The Banquet appears to me a genuine work, although, like other writings of this Father, it may have been corrupted. Tokens of such corruptions are not wanting, and there can be little doubt that Methodius the monkish artist and missionary of the ninth century has been often copied into the works of his earlier namesake.19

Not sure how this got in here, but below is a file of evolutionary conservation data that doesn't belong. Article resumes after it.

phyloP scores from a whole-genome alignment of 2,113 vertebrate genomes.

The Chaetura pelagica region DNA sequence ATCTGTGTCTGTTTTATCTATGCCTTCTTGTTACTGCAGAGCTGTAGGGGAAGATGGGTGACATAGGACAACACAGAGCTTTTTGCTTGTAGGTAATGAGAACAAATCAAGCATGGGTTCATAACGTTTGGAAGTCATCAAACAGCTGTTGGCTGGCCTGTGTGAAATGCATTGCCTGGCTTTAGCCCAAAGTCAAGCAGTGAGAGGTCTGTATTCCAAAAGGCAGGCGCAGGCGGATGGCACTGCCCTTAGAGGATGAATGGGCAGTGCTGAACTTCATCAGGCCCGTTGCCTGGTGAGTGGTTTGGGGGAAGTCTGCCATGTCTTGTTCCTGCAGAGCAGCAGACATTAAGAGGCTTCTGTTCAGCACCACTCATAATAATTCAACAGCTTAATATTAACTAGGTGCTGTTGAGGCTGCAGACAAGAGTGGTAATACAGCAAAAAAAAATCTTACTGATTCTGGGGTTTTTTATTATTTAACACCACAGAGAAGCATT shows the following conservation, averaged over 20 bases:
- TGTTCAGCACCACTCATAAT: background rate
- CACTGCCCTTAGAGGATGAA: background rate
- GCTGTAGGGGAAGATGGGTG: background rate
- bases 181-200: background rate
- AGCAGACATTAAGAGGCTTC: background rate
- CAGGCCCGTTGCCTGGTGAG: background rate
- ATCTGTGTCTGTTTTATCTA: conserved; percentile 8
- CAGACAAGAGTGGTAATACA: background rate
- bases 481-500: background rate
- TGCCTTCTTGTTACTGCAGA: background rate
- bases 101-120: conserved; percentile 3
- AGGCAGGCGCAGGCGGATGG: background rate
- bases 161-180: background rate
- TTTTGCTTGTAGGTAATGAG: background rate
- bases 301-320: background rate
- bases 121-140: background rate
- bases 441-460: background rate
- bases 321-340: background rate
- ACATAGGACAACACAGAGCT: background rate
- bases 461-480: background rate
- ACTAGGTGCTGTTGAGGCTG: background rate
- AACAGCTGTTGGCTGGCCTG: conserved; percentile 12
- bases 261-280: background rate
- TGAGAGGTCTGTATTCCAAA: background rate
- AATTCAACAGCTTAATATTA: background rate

In a fragment, for example, found on a preceding page,20 there is a passage on God's image in angels and men, which appears in its more probable form in another fragment,21 discovered by Combefis. As quoted by St. John Damascene, it is enough to say of it, with the candid Dupin, "I very much question whether the passage belongs to Methodius; or, if it does, it must be taken in another sense22 than that in which Damascene understood it, as the words which immediately precede seem to intimate." That it is a positive anachronism in any other sense, is proved by the history of Images, on which see Epiphanius, quoted by Faber, Difficulties of Romanism, p. 488, ed. 1830. He gives St. Jerome, Opp., ii. p. 177. A learned friend suggests that the Rev. J. Endell Tyler's popular work on Primitive Christian Worship may supply an accessible reference.23 It is a very good thought, for the whole book is worth reading, on other points also.
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